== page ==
Review: Salomon Shogun (2011)

Salomon Shogun

Salomon's Shogun moves away (slightly) from the powder specialization of big-brother Czar toward a more classic all-mountain design, modernized with just a touch of rocker.

Compared to the Czar, sidecut is deeper and turn radius is tighter. You'll notice this right away on groomed snow, as the Shogun brings a nice, traditional feel to your on-trail experience, with snappy quickness from edge to edge, predictable edge grip, and carving confidence. In that way, the 99cm-waisted Shogun is very much in the Volkl Mantra cohort: an all-mountain plank offering plenty of flotation when the snow gets deep.

Compared to the Mantra, the Shogun does offer a more modern build, with just a touch of tip rocker to add flotation and make turn initiation easier in powder, and twin tips to keep the park rats happy. I must say Salomon has done a nice job with the Shogun's subtle touch of tip rocker. The ski transitions easily from deep snow to groomed runs to bumps and back again, feeling right at home wherever you are.

The addition of more sidecut to the Shogun does reduce its crud-busting ability compared to the Czar, and in terms of pure powder experience, the Shogun can't match the Czar in deep snow either. This is an inherent limitation of the all-mountain concept: you get a generalist that does many things well, but is bested in specific categories by the specialists.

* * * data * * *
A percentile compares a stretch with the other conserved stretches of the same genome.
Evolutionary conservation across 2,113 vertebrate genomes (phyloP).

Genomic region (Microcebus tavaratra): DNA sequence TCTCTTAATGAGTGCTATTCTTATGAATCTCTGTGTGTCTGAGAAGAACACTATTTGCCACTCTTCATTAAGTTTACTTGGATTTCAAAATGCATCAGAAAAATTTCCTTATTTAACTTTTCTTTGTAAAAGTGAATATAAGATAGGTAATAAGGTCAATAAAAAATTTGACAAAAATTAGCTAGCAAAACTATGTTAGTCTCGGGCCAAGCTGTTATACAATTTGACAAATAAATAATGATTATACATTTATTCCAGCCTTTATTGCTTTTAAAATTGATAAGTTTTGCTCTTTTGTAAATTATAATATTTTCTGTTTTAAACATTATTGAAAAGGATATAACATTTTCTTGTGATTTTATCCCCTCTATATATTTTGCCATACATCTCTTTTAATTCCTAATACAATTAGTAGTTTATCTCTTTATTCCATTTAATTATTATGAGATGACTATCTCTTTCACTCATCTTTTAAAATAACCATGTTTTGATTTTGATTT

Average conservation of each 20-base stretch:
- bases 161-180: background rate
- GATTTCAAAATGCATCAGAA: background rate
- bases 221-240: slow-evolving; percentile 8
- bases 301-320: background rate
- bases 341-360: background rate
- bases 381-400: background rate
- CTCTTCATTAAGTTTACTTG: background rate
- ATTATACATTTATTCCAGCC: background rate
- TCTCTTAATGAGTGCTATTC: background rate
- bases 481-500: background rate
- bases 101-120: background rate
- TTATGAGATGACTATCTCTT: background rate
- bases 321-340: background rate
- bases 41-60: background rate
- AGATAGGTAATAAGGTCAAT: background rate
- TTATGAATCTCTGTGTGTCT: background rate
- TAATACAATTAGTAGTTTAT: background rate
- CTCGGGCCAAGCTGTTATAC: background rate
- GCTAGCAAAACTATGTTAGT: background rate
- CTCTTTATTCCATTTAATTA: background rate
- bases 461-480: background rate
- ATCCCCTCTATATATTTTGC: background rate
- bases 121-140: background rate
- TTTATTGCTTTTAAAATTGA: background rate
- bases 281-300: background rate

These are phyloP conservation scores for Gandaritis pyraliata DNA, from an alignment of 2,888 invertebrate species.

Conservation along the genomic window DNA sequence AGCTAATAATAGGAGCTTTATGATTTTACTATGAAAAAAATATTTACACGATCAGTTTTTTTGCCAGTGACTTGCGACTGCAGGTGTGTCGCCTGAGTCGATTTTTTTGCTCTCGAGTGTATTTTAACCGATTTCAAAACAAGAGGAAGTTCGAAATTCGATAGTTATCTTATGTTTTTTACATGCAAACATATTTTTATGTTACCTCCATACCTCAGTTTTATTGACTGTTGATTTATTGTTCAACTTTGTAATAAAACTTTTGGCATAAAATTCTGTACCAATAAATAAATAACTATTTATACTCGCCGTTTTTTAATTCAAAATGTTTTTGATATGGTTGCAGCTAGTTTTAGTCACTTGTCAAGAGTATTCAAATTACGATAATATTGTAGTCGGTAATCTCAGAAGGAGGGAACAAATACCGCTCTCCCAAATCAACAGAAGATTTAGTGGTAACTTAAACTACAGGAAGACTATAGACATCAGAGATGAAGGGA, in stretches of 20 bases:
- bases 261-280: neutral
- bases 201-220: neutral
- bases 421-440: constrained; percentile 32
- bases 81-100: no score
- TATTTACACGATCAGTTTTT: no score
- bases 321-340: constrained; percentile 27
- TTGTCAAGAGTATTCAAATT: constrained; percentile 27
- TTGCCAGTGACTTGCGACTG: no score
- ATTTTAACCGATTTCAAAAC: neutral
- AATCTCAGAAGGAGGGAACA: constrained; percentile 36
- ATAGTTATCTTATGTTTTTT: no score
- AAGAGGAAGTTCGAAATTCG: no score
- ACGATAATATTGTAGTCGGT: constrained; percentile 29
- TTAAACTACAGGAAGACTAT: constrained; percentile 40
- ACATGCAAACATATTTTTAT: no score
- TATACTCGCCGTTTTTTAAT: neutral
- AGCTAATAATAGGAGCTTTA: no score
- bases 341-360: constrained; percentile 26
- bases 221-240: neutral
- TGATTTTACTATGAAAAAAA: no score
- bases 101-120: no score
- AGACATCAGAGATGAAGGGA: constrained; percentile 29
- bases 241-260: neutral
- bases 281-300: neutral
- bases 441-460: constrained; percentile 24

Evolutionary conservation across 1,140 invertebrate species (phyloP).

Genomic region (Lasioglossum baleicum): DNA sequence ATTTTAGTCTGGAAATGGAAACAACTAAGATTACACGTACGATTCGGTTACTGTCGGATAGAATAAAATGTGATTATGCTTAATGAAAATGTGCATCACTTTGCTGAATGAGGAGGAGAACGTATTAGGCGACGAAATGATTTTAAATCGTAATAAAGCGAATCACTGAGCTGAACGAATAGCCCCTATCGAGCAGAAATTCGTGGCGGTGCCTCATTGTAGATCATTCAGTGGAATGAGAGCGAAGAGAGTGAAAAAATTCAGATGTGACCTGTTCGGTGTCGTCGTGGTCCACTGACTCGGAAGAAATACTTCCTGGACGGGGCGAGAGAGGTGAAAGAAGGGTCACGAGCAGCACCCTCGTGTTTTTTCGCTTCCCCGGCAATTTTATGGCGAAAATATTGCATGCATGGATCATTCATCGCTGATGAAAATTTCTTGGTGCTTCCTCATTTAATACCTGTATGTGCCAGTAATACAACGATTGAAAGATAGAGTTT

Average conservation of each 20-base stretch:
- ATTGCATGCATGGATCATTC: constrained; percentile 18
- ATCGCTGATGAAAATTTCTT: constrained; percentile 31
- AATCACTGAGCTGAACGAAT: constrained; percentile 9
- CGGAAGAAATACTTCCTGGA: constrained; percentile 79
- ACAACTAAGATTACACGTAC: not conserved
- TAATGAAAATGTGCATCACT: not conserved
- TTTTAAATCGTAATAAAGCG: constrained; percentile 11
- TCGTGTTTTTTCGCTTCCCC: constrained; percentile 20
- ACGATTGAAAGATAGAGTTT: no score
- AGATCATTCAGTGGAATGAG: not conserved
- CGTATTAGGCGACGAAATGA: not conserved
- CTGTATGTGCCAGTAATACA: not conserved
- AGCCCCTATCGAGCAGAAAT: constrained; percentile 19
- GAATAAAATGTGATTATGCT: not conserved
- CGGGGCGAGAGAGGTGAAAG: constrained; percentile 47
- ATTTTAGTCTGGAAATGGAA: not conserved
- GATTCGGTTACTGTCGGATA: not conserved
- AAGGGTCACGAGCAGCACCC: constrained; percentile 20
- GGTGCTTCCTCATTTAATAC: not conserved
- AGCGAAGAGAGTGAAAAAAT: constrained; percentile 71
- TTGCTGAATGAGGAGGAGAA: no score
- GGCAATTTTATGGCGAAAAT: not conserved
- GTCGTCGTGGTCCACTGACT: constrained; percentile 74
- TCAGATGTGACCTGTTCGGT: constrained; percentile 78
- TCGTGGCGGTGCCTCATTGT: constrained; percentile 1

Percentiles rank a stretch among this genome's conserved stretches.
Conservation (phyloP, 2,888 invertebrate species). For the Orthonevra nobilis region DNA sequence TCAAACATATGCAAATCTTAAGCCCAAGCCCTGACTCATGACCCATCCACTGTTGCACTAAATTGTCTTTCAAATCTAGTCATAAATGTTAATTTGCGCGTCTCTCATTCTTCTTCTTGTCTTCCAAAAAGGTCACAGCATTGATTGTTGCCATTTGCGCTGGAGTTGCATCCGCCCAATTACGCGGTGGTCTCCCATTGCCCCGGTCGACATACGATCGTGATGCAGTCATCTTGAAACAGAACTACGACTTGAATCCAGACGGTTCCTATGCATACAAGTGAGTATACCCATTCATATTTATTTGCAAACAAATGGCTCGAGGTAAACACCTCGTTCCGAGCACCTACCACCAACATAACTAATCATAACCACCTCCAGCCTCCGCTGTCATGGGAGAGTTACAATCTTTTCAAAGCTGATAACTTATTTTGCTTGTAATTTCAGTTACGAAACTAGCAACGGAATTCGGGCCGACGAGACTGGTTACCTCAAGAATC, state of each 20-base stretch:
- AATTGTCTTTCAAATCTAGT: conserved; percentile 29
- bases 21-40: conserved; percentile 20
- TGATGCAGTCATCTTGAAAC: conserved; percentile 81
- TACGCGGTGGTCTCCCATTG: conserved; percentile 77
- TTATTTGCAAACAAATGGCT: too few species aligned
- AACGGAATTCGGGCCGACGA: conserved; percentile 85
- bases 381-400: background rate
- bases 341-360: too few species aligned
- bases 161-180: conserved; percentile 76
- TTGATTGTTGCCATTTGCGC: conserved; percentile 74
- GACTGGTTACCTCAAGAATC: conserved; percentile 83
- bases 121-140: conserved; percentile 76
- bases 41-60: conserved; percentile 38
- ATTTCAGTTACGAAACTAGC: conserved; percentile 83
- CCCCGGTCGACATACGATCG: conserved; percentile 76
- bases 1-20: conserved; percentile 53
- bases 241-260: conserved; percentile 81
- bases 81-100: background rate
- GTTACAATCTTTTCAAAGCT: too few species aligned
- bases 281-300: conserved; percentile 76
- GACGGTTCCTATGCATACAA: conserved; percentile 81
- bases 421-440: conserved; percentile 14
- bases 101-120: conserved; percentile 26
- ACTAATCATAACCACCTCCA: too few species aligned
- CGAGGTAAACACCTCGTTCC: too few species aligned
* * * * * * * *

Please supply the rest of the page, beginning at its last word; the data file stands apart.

That said, if circumstances (ie, Reality) prevent you from having multiple pairs of skis with you wherever you go, the Shogun offers a very nice compromise for a big mountain, powder-capable ski—just like the Mantra. I wasn't able to test the Shogun on true hardpack conditions, such as ice, but I'm going to guess the rockerless Mantra is a little better at setting an edge in hard snow. Conversely, I have skied Mantras in powder, so I feel a bit more confident giving the nod to the Shogun when the snow gets deep.

So lets call the Shogun a powder-tilted Big Mountain/All Mountain ski, with plenty of quickness and liveliness to keep you happy on the groomers. As with all skis in this cohort, you are trading away ultimate performance in any given context for all-around versatility, but the Shogun makes its compromises gracefully, maintaining an active, energetic ride wherever you go.

Andy Lewicky

ANDY LEWICKY is a Los Angeles-based writer and photographer who enjoys good books, jasmine tea, long walks in the rain, and climbing and skiing the big peaks of the California Sierra. email | follow




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